Clinical Chemistry - Podcast

Within-Person and Between-Sensor Variability in Continuous Glucose Monitoring Metrics

Elizabeth Selvin



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Article

Elizabeth Selvin, Dan Wang, Mary R Rooney, Michael Fang, Justin B Echouffo-Tcheugui, Scott Zeger, Joseph Sartini, Olive Tang, Josef Coresh, R Nisha Aurora, and Naresh M Punjabi. Within-Person and Between-Sensor Variability in Continuous Glucose Monitoring Metrics. Clin Chem 2023; 69(2): 180-188.

Guest

Dr. Elizabeth Selvin is a Professor of Epidemiology and Medicine at the Johns Hopkins Bloomberg School of Public Health in Baltimore, MD.


Transcript

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Bob Barrett:
This is a podcast from Clinical Chemistry, a production of the American Association for Clinical Chemistry. I’m Bob Barrett. Continuous glucose monitoring, or CGM, is growing increasingly popular for the management of patients with diabetes and CGM use has benefited patients by improving glycemic control and reducing the number of hypoglycemic episodes. The accuracy of CGM devices has improved in recent years and currently available devices summarize time spent in the desirable glucose range while noting excursions above and below these limits. As CGM devices are relatively new, little is known about the variability of these devices in an individual person over time. Similarly, it is unknown whether CGM devices from different manufacturers consistently agree or if they generate wildly different estimates of plasma glucose. If CGM data are used to guide clinical decision making, an understanding of within- and between-sensor variability will be essential. A new research article, appearing in the February 2023 issue of Clinical Chemistry, tackles this problem head on.

A clinical researcher who has devoted her career to improving the lives of persons with type 2 diabetes explains applications of continuous glucose monitoring, summarizes performance characteristics of two different sensors, and discusses the implications of these findings for CGM use in clinical practice. In this podcast, we are pleased to be joined by the lead author of this article, Dr. Elizabeth Selvin, a Professor of Epidemiology and Medicine at the Johns Hopkins Bloomberg School of Public Health. She leads research projects that combine epidemiology with clinical practice, with a focus on diabetes screening and diagnosis. So, Dr. Selvin, your study looked at continuous glucose monitoring, or CGM, of different sensors in people with type 2 diabetes. What were your main motivations for conducting this study?

Elizabeth Selvin:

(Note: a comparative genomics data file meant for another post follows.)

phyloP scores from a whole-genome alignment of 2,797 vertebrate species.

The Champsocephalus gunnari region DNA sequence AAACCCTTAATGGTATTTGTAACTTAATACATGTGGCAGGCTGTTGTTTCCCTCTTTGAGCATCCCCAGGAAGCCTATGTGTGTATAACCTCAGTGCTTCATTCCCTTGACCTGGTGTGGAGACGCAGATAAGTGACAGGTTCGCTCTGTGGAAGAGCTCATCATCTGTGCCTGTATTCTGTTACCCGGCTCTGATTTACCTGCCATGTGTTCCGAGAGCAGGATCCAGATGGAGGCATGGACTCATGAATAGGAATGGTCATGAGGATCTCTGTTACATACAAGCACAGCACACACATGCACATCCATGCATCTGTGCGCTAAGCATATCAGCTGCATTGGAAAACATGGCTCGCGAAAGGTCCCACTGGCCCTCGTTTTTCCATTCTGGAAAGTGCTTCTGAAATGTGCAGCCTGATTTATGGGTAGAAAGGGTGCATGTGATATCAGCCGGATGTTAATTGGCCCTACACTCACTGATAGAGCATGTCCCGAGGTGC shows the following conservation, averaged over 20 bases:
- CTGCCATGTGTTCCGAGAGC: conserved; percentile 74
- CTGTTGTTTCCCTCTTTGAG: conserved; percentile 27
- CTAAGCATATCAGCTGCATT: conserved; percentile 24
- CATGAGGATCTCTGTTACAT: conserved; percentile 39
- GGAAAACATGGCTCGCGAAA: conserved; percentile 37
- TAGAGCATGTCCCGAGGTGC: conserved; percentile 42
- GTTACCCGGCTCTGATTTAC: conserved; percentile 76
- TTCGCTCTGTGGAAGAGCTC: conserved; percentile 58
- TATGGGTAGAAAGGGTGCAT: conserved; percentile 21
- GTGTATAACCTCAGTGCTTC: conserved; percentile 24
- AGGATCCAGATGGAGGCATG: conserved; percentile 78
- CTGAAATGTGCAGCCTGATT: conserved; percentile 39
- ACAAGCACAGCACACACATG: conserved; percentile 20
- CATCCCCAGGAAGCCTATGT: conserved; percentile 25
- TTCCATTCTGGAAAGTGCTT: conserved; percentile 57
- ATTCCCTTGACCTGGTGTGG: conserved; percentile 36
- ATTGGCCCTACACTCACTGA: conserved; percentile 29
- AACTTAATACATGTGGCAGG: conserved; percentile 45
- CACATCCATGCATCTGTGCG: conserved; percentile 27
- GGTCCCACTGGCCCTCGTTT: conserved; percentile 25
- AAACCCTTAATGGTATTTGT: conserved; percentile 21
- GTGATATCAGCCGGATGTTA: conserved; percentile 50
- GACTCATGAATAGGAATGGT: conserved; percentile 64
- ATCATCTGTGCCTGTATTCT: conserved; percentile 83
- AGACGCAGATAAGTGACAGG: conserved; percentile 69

Well, continuous glucose monitors have revolutionized the lives of many people with type 1 diabetes, but these sensors are also increasingly being used in people with type 2 diabetes. So we undertook this study with two main goals in mind. First, we were really interested to compare two different sensors worn on the same people at the same time, to answer the question “Do sensors from different manufacturers give the same results?” And then second, we were interested in comparing how measurements from the same sensor in the same person might change over time in people with type 2 diabetes.

Bob Barrett:
This sounds fascinating. So tell me, how did the two sensors compare? And did the results from the different sensors change a lot over time?

Elizabeth Selvin:
So, main conclusion from our study is that the two CGM sensors worn on the same person at the same time can actually give very different results. Only about 70% of the readings from one sensor were within 20% of the readings on the other sensor. And then when we averaged all the glucose measurements from the two different sensors over the two weeks that the participants wore these sensors, so that’s over 1000 measurements for each of the different sensors, the mean glucose typically differed by a plus or minus 13 milligrams per deciliter. And then we also saw that there were changes over time. So especially when we assess the rates of hypoglycemia in these participants.

Bob Barrett:
What do your data mean for the use of CGMs out there in clinical practice?

Elizabeth Selvin:
Our study helps to establish the expected random variability that we might see both within and across CGM sensors in patients with type 2 diabetes.

Bob Barrett:
And just as an aside here, are the results similar for people with type 1 diabetes or does it make a difference at all?

Elizabeth Selvin:
I think actually what we’re seeing is similar to what we see in people with type 1 diabetes. We know that these different sensors, I think we just haven’t done the comparisons, and we need to do this research both in people with type 1 and type 2 diabetes.

Bob Barrett:
Well, finally, Dr. Selvin, can you tell us what you think are some of the next steps in this field? What’s coming up?

Elizabeth Selvin:
There’s been a lot of emphasis on the strengths of continuous glucose monitoring technology. And don’t get me wrong, continuous glucose monitoring is an amazing technology, has a lot of major strengths, and it’s made a big difference for many patients. But I’m also concerned that we’re not looking critically enough at this really important technology. So I think the best way to improve care of patients is to put continuous glucose monitoring technology to rigorous tests, reveal its strengths and its weaknesses, and use this information to optimize care for patients with diabetes.

Bob Barrett:
That was Dr. Elizabeth Selvin from the Johns Hopkins Bloomberg School of Public Health. She and her team evaluated the within- and between-sensor variability of continuous glucose monitors. Her work was published in the February 2023 issue of Clinical Chemistry and we thank her for being a guest in this podcast. I’m Bob Barrett. Thank you for listening.